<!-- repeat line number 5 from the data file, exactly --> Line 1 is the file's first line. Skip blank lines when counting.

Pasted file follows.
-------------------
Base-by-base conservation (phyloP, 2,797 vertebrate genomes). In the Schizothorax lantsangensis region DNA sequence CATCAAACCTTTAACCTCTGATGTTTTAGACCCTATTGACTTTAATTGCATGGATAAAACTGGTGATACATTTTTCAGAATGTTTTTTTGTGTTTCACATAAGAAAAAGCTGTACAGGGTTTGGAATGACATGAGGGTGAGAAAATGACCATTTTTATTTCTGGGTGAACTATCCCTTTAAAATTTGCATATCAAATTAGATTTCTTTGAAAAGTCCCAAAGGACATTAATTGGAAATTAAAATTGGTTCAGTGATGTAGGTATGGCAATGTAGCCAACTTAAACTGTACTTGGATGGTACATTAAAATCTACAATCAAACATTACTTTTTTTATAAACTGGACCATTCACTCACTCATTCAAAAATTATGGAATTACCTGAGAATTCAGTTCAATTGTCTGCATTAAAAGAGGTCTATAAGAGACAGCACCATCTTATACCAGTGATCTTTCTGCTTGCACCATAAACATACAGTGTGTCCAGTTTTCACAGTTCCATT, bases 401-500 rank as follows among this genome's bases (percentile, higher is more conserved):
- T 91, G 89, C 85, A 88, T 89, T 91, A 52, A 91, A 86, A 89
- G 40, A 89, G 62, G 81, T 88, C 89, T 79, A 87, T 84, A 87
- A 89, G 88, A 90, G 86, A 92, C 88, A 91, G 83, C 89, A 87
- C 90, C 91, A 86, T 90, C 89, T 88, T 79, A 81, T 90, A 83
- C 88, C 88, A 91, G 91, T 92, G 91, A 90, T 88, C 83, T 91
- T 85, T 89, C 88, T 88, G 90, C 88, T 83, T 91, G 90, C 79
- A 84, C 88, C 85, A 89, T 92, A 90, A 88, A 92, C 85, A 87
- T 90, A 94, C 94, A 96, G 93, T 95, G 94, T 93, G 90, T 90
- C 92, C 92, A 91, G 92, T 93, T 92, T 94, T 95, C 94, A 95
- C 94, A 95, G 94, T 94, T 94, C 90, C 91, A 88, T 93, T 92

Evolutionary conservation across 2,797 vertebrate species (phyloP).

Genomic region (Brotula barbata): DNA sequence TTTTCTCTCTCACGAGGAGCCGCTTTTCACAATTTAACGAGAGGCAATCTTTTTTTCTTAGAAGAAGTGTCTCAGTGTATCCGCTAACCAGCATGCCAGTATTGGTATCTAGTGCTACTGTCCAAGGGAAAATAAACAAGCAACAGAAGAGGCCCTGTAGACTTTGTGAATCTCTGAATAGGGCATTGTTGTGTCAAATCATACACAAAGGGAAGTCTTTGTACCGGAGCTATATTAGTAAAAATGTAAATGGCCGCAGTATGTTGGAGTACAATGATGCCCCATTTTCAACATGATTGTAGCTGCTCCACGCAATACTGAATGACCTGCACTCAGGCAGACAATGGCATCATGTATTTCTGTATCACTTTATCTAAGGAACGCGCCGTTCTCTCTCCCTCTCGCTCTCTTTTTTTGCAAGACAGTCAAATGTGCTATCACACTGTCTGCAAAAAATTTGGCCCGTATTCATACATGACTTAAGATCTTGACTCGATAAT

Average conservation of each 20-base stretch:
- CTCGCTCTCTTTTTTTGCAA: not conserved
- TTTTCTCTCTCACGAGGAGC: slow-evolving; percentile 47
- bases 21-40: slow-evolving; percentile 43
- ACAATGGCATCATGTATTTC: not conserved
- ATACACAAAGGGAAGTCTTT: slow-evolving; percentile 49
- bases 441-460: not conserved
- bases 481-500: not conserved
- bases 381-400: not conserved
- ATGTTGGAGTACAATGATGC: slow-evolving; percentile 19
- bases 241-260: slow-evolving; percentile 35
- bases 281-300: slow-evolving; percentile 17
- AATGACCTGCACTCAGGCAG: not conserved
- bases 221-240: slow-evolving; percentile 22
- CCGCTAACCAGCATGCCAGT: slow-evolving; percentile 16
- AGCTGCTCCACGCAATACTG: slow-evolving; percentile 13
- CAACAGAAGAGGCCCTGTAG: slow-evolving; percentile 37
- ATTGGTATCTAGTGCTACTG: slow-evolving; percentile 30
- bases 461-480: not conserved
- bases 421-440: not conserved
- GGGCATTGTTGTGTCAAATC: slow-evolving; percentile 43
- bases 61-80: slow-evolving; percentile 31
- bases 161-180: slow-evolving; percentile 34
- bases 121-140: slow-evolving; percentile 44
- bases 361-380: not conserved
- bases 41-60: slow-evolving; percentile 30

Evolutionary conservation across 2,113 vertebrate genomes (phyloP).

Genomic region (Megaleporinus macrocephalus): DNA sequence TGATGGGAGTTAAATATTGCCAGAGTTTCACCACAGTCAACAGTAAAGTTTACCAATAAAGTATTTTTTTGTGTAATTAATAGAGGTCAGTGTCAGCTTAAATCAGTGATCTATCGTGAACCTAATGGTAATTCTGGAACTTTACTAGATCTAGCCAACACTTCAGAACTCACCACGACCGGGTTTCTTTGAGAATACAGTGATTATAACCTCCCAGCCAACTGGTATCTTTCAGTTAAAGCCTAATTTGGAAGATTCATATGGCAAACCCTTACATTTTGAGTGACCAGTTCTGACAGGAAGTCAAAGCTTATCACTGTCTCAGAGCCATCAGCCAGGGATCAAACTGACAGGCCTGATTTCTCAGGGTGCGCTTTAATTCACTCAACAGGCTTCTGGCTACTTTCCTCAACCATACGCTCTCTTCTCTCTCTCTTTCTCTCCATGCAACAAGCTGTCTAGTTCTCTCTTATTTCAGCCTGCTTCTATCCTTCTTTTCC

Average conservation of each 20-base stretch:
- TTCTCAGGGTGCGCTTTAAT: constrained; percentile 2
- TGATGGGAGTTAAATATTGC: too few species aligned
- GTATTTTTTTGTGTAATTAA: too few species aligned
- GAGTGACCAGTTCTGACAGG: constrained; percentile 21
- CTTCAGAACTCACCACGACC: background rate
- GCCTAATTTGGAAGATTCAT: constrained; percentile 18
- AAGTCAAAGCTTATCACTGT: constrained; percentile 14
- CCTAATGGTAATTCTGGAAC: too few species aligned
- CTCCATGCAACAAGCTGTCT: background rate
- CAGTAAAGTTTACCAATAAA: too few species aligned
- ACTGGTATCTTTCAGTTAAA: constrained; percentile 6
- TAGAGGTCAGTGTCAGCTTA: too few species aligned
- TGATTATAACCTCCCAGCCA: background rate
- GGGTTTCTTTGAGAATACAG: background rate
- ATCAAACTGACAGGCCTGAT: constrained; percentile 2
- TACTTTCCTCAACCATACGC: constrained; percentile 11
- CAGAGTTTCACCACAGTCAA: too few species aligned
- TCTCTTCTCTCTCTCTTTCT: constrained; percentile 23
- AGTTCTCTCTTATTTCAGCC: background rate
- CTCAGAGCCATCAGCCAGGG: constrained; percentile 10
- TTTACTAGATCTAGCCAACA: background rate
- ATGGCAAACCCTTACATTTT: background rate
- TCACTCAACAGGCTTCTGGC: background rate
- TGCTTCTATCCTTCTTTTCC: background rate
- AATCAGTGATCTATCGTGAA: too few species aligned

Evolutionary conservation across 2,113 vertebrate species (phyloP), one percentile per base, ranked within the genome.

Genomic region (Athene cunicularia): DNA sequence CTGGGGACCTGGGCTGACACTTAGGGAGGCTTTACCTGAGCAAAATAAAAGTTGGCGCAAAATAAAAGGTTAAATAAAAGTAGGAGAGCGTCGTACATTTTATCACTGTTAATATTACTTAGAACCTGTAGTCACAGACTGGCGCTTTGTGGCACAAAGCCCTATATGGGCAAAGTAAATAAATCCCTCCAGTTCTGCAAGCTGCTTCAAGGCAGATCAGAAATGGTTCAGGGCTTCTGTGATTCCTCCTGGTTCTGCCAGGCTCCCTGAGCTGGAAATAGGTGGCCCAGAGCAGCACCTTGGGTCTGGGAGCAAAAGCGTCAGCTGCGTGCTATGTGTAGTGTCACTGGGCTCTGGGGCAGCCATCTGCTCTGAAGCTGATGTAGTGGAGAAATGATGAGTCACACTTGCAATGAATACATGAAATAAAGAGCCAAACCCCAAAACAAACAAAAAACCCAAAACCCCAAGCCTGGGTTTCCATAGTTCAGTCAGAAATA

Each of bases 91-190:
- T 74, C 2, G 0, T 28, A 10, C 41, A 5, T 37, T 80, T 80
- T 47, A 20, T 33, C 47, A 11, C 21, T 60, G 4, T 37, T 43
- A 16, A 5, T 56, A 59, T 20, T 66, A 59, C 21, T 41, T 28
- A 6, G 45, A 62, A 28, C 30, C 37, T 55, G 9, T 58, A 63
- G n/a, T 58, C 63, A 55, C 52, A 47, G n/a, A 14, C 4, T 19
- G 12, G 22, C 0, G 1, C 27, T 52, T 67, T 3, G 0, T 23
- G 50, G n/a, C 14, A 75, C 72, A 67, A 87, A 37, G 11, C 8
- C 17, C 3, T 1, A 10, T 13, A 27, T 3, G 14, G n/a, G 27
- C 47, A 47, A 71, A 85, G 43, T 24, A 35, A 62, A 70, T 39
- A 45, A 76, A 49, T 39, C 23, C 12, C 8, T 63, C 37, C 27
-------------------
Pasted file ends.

- C 90, C 91, A 86, T 90, C 89, T 88, T 79, A 81, T 90, A 83